This week marks the one-year anniversary of my husband Troy and I moving to Vancouver. This weekend is always a special time in Vancouver. It’s Pride Weekend, and the Celebration of Lights, a huge 3-night Fireworks Competition. Needless to say, it’s a fantastic time to celebrate our anniversary – and we will get to do it each and every year!!!
Our one-year anniversary is a big deal to me. It’s a big deal because I like celebrations and don’t think that there are enough of them in life. So we’re celebrating.
This milestone is also significant because I never EVER thought it would happen.
My love for Vancouver has run deep in me for a long time. As a child, we’d always travel to Vancouver for concerts, dance competitions and band camp (yup, I was that cool in high-school). Each time, I LOVED being in the city. I would stay up late at night, listening to music while staring out the window at the city lights. I would dream about the sound the Sky-Train makes (the subway system in Vancouver). I was endlessly fascinated by the culture, the history, and hopes for the future – my future - in Vancouver.
Even as I grew up, when I visited, friends would tell me I came alive and relaxed when I was in Vancouver.
I’ve always loved the city. And I’ve always wanted to live there.
BUT, despite my love, for years, I told myself that I would never move to Vancouver.
I couldn’t live in Vancouver.
It was too expensive.
My husband couldn’t find work there.
I wouldn’t be able to make money in Vancouver.
So as pretty as Vancouver is, as much as I loved Vancouver, I accepted that it was nothing but a fantasy for me.
Recently, I reflected on my journey to moving here. I realized that I not only told myself these stories, I would gladly tell anyone who would listen.
I would always tell others “oh, Vancouver is so expensive. No-one can afford to live there.”
When they’d ask why I didn’t move back to BC, my response was almost automatic.
“I can’t move there. I don’t know how people can afford to live in Vancouver. It’s impossible to get ahead there.”
While yes, Vancouver IS expensive, I realized that the reason I would always say this (and believe it!) is because I was jealous of people who DID live in Vancouver.
I was jealous. I needed a “logical” reason to explain why I didn’t live there.
It was easy to say “it’s too expensive”.
It’s much harder to state the reality which was:
“I haven’t figured out how to live there yet.
And right now, I’m not brave enough to give it a try.”
It was easier to say “people in Vancouver are barely getting by so I will never move back” than to get brave and declare “I’m going to figure out how to thrive in Vancouver.”
In the end, thinking it was too expensive was about my own jealousy and ego. I wasn’t trying to be cruel. I wasn’t trying to be malicious. I thought I was protecting myself and others from moving there and going broke.
My intent was not to be hateful or spiteful. But I realize now that I was crushing not only my dream, but the dreams of others.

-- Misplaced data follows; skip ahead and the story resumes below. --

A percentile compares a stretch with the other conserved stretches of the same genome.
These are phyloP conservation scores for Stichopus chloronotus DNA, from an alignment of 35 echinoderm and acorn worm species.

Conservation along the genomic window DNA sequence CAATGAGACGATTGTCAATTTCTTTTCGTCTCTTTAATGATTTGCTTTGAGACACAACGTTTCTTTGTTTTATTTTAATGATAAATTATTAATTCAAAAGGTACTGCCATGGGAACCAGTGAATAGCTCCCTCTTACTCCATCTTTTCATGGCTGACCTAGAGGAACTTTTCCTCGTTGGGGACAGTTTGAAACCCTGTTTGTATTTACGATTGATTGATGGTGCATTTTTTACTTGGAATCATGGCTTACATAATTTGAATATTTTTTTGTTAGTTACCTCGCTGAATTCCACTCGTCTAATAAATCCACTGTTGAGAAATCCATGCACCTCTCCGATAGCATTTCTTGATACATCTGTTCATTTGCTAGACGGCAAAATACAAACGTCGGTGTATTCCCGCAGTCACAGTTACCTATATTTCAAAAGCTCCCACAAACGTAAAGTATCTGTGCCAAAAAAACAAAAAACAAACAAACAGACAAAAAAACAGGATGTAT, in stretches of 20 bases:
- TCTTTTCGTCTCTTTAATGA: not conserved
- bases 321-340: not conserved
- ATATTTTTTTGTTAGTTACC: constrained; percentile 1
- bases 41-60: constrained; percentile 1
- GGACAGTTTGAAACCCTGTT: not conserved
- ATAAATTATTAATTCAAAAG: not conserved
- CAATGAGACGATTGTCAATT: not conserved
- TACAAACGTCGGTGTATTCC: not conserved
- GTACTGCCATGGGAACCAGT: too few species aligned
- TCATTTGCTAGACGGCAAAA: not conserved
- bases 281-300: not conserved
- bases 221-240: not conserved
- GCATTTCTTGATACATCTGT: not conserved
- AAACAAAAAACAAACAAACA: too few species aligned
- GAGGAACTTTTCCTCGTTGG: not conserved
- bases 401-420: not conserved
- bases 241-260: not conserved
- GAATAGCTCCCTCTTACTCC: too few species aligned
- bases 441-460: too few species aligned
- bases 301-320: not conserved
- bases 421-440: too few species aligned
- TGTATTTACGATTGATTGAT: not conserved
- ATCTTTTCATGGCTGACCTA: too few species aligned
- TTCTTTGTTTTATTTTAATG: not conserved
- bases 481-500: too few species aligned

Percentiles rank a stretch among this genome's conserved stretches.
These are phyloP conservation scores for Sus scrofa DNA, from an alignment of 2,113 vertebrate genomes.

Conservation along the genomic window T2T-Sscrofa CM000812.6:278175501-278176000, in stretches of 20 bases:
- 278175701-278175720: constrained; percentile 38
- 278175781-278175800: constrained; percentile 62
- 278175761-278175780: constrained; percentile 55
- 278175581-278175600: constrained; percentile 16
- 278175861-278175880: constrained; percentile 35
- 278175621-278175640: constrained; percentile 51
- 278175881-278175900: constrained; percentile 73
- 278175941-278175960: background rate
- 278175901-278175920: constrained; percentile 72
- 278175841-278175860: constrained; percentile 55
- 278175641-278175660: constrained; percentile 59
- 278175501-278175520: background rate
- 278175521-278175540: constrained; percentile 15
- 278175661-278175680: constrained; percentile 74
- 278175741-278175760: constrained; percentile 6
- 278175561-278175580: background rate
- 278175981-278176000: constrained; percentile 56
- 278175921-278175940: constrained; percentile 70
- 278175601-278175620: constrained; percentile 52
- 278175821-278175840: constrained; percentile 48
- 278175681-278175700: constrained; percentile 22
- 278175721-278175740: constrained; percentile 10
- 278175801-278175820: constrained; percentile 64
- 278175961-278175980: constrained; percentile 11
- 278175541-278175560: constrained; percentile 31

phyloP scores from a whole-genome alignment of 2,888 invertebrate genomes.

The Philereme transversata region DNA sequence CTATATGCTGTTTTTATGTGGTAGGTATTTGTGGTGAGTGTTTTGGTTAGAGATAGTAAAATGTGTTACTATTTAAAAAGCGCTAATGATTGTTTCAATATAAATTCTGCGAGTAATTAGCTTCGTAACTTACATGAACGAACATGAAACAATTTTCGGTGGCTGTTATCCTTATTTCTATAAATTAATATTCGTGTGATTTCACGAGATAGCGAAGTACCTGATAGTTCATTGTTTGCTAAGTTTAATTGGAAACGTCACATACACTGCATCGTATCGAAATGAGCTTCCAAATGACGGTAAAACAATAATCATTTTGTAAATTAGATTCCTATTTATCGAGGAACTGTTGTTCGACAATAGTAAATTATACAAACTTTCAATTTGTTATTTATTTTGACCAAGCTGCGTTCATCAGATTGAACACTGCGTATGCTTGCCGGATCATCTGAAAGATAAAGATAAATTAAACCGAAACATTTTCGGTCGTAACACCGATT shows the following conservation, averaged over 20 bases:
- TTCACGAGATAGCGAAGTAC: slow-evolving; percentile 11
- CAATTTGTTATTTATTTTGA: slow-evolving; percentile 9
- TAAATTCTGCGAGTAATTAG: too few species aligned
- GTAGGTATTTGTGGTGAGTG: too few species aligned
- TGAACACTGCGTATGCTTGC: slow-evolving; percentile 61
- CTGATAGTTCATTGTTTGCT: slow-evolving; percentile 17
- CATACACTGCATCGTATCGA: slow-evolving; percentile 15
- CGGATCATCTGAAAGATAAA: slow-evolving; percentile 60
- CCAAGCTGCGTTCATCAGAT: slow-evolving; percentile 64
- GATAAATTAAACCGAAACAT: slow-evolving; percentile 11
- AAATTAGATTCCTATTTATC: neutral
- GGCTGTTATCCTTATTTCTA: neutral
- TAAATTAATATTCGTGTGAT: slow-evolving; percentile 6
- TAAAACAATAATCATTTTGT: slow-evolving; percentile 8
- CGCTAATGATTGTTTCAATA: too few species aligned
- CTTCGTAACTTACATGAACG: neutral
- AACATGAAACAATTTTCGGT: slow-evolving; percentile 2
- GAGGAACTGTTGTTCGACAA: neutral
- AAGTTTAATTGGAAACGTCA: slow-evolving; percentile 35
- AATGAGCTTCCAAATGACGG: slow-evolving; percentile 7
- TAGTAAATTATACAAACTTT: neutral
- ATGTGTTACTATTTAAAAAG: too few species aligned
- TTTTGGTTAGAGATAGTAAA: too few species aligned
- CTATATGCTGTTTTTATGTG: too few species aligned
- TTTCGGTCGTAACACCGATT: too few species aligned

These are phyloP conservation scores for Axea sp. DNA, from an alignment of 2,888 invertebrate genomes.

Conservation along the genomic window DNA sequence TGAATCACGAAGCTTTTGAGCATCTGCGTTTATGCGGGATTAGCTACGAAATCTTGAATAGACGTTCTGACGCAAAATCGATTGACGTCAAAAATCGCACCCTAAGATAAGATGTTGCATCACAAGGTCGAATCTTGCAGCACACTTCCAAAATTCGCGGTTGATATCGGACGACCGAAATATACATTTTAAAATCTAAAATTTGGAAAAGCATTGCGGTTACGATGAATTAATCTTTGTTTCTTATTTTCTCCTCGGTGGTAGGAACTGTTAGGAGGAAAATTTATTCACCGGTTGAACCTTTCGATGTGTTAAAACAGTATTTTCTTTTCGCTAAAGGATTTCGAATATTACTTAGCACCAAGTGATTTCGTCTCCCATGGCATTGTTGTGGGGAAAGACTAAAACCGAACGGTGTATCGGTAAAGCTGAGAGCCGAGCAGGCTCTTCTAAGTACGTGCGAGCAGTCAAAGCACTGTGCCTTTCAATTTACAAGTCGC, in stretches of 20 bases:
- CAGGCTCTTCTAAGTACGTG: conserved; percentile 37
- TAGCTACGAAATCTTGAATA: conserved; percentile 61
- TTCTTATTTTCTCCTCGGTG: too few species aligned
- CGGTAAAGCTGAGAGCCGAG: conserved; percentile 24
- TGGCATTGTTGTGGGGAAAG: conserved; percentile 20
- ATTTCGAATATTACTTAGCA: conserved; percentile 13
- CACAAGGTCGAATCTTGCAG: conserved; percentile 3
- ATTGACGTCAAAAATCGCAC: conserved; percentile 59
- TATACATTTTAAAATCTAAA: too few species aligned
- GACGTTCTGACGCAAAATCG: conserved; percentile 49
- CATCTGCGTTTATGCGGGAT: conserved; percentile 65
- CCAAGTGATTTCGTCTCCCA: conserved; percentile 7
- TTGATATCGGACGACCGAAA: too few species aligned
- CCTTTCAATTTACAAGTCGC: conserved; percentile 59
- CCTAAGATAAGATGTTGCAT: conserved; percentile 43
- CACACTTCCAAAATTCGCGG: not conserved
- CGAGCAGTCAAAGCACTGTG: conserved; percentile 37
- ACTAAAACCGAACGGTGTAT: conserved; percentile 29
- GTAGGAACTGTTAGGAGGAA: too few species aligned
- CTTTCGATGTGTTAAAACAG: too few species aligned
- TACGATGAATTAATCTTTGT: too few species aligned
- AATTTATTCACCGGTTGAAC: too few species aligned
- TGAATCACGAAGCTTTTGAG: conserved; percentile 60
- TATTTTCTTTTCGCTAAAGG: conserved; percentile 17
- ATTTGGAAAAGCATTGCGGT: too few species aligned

So here’s what I want for you. If you have a dream and you’re holding back, here’s what I wish I had heard years ago.
If you are farther from your dream than you want to be, ask yourself:
- Why am I not living my dream?
- What is holding me back?
- Why am I waiting?
- Who is telling me I shouldn’t be living my dream?
If someone else is destroying your dream, realize that their message has more to do with themselves than it does with you.
If you believe in your dreams but others around you continue to tell you it’s not possible, recognize it’s not you. It’s them. And it’s their problem.
It may be their jealousy coming through (as I’m sure mine did).
It could be them trying to protect you.
Just know that it has more to do with them than it has with you.
What if, like me, you are HOLDING YOURSELF back?
If YOU are destroying your own dreams, acknowledge it. If there’s something in your life you do want to do, but YOU are telling yourself you can’t, recognize it.
Then get out of your own way.
And go get your dreams.
Now ask yourself:
- What would my life be like if I was living my dream?
- How important is it to me?
- How is my dream possible?
- What will I do to make my dream come true?
- When will I do it by?
Perhaps the most profound thing Vancouver has taught me is that DREAMS are POSSIBLE.
Anything is possible when you ask “how is it possible?”
Just over one year ago, my husband and I asked ourselves this question. How is Vancouver possible?
Vancouver has been possible by selling and downsizing our house.
It’s possible by choosing to leave our jobs.
It’s possible if I start a new business.
It’s possible if Troy gets a new job.
It’s possible if we live in a smaller space.
It’s possible if we stop telling ourselves it’s impossible.
It’s possible when we get out of our own way.
It’s possible when we tell ourselves IT IS POSSIBLE!
I have lived in Vancouver for a year now. It was not an easy move to make. We left incredible friends behind. We left “great jobs”. In Vancouver, the housing market is aggressive and it is expensive.
But it has been so worth it.
Vancouver was my dream and I still wake up every day grateful to be here. Every morning, there are yoga mats, craft beer, beaches and hikes with my name on them. There are new experiences, adventures, challenges, and opportunities for me to learn from and dive into.
And there’s a bounce in my step. The kind that comes when real life is even better than the dreams we have for ourselves.
I know it’s possible for you too.
PS. The first step is always the hardest. I know how hard it was for me to make such a huge change. Having people support you can make or break it. Ask for the support if you need it. And if you have a friend who needs to hear this message (and needs your support), share this with them. It could change their life and have them doing a happy dance. Every. Single. Day.